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VEMAP Release

The ORNL DAAC announces the release of data from the Vegetation/Ecosystem Modeling and Analysis Project (VEMAP).

VEMAP is an international project studying the response of biogeochemical models and vegetation-type distribution models (i.e., biogeographical models) to variability in climate and to other spatial and temporal factors. Phase 1 compared the results of six models under various climate and vegetation scenarios. Phase 2 compares time-dependent ecological responses of models to historical and projected transient scenarios of climate and atmospheric carbon dioxide.

Regional and Global Data in Mercury

Regional and global biogeochemical dynamics data can now be located and acquired through a metadata search system at the ORNL DAAC.

Climate, hydroclimatology, soil, and vegetation data held by data centers around the world are available through a Web-based system called "Mercury." Mercury allows users to search metadata files to identify data sets of interest, and it directs the users to the data.

BOREAS Nov 16 Release

The ORNL DAAC recently released six additional data sets from the Boreal Ecosystem-Atmosphere Study (BOREAS). The newest data sets include remote-sensing images from the Landsat Thematic Mapper (TM), the Advanced Solid-state Array Spectroradiometer (ASAS), the Airborne Synthetic Aperture Radar (AIRSAR), and the Moderate Resolution Imaging Spectroradiometer (MODIS) Airborne Simulator (MAS).

BOREAS Sep. 27 Release

The ORNL DAAC released seven additional data sets from the Boreal Ecosystem-Atmosphere Study (BOREAS). The newest data sets include POLDER and GOES-7 images, soil carbon data, and information about the study sites.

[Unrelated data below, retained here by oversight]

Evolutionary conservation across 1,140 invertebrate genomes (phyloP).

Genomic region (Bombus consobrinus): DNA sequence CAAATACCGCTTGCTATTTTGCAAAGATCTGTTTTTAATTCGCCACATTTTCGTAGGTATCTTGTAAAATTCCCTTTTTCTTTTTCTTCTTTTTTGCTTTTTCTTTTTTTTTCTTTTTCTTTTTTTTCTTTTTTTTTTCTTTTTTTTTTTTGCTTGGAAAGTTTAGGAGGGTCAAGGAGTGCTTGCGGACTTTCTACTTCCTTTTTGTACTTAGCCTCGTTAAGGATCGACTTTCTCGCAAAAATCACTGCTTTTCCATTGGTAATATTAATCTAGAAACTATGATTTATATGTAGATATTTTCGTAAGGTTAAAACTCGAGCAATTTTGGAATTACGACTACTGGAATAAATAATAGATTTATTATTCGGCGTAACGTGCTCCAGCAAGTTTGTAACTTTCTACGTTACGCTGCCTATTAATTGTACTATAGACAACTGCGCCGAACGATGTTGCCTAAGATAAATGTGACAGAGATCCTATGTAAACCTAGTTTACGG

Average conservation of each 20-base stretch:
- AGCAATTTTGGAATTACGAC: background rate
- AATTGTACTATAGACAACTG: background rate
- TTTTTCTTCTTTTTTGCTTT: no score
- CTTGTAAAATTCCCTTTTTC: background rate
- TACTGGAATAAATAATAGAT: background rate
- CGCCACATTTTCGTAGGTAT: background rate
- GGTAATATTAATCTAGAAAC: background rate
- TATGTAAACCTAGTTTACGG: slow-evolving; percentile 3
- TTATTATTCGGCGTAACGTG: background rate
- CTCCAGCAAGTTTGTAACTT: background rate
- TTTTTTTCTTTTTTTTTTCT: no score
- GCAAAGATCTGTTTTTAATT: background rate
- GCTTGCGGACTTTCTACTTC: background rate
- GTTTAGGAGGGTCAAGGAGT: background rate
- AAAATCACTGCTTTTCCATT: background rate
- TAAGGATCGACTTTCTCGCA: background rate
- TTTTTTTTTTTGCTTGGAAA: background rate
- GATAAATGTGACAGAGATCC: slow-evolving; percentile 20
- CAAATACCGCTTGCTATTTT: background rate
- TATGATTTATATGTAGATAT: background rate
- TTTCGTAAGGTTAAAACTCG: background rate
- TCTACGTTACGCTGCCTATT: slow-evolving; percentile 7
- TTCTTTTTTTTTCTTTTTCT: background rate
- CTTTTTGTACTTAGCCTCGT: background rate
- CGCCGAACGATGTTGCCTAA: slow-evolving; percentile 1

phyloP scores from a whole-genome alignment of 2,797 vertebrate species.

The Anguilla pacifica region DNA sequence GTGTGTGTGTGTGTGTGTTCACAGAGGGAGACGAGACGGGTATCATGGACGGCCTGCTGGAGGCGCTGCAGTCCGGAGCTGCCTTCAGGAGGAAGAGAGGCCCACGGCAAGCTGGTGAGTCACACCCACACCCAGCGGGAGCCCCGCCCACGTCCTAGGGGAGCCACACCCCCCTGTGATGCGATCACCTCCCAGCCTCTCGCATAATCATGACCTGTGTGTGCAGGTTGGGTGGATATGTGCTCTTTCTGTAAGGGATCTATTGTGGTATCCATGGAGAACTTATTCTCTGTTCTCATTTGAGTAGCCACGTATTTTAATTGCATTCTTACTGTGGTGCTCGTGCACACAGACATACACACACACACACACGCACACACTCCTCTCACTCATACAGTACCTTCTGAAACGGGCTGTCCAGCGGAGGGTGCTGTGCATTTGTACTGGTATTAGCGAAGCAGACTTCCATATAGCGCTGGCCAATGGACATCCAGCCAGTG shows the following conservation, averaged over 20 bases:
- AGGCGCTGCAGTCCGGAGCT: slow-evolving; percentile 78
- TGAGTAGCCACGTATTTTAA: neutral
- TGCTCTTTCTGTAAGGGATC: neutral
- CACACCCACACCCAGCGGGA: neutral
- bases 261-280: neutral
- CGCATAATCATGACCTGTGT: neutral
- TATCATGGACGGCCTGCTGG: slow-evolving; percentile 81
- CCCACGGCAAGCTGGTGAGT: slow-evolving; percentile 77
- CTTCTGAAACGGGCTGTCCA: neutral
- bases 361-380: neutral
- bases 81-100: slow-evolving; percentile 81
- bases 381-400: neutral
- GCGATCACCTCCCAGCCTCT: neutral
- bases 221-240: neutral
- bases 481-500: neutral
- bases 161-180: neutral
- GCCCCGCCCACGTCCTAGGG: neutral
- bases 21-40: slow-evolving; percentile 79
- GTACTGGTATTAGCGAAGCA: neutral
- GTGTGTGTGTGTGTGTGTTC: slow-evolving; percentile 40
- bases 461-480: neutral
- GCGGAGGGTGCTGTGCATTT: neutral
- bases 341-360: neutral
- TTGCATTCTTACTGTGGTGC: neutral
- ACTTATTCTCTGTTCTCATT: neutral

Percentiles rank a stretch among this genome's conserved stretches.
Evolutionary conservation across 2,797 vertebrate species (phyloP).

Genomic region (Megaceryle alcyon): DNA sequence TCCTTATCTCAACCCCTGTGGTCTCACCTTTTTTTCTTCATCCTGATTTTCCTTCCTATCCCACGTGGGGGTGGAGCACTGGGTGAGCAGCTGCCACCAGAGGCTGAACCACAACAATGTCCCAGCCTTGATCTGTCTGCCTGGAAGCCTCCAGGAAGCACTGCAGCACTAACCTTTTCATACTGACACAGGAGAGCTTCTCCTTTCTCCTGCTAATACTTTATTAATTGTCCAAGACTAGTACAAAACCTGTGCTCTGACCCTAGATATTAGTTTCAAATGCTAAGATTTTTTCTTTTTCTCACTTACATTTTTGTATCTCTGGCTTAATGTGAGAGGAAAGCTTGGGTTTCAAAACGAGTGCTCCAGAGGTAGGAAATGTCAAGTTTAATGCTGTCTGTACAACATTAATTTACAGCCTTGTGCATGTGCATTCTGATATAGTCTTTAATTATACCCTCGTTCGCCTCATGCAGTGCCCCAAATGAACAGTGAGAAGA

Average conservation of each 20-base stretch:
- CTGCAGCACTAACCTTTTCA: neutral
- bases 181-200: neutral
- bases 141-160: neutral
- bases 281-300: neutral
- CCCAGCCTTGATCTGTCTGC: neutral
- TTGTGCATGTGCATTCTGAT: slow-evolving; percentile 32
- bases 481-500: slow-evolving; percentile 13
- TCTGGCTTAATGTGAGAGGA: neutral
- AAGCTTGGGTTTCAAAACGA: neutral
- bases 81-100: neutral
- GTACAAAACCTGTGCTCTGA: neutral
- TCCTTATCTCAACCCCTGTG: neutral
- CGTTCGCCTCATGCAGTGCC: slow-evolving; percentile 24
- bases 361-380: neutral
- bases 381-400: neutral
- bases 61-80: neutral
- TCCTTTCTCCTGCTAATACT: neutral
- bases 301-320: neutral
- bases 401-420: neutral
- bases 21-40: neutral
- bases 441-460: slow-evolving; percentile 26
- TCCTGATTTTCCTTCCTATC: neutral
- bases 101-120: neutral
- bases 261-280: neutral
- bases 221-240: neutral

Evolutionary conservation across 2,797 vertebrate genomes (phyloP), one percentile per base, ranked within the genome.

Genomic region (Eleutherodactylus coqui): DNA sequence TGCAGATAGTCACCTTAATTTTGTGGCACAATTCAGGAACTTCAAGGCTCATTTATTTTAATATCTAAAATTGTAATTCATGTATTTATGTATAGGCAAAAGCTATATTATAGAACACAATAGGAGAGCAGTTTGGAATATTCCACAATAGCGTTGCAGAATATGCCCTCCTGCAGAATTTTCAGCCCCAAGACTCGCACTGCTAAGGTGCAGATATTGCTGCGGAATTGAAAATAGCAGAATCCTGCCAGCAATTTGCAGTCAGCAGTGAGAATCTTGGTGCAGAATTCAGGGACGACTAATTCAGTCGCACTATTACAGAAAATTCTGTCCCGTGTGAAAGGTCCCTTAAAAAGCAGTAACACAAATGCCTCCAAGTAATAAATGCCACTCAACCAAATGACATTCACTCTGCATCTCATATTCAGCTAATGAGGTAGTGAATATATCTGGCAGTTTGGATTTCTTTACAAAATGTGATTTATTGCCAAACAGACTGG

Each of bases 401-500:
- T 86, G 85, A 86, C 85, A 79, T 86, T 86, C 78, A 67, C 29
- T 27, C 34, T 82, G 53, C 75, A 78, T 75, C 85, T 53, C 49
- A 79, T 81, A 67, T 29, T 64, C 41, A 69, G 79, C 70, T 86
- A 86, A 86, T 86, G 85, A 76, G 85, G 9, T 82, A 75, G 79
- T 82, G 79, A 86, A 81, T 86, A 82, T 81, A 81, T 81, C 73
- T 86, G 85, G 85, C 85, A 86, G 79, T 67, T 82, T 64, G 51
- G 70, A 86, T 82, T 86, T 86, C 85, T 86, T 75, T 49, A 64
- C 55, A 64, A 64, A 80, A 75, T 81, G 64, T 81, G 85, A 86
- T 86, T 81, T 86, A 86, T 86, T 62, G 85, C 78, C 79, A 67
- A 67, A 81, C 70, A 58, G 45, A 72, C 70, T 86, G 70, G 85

BOREAS was an intensive remote-sensing and field study of a Canadian boreal forest. Investigators measured exchanges of energy, water, heat, carbon dioxide, and trace gases between the forest and the atmosphere from 1993 to 1996.

New Global Climate Data

The ORNL DAAC announces the addition of "Global Monthly Climatology for the Twentieth Century (New et al.)" to its collection of climate data.

The newest addition contains gridded data related to monthly surface climate over global land areas at 0.5-degree resolution. Precipitation, mean temperature, and diurnal temperature range are interpolated directly from station time-series. Wet-day frequency, vapor pressure, cloud cover, and ground-frost frequency are interpolated where data are available and estimated for regions with no data.

Global Soils Data Increased

The ORNL DAAC expanded its global data holdings to include the three additional data sets related to soil characteristics.

Dunne Soil Data Set

The ORNL DAAC now offers a data set entitled "Global Distribution of Plant-Extractable Water Capacity of Soil (Dunne)." The data set was added to the holdings in the Soil Collections on August 18, 2000.

New Canopy Chemistry Data

The ORNL DAAC has added a data set to its holdings from the Accelerated Canopy Chemistry Program (ACCP). The new data set is entitled "Site AVIRIS Images, 1992 (ACCP)."

ACCP was an investigation to determine the theoretical and empirical basis for remote sensing of nitrogen and lignin concentrations in vegetation canopies of various ecosystems in the United States.


The ORNL DAAC now offers a 12-volume CD-ROM set of compiled measurement data and selected image data from the Boreal Ecosystem-Atmosphere Study (BOREAS), conducted from 1993 to 1996.

In addition, Compact Airborne Spectrographic Imager (CASI) data for BOREAS are available on-line. During selected periods in 1994 and 1996, CASI was used for observing seasonal changes in the radiometric reflectance properties of the boreal forest landscape. The CASI images are in the Remote Sensing Science holdings within BOREAS.

Flux and Meteorological Data

The ORNL DAAC announces the first release of data from the FLUXNET project. Flux and meteorology data are available for 11 research sites in Europe and the United States, with an average of two years of data per site.

The data have been quality assured, documented, and integrated into uniform data sets. Measurements were recorded usually on a half-hour basis. Missing values were obtained by means of common algorithms. The half-hourly values were then aggregated to produce daily, weekly, monthly, and annual sums.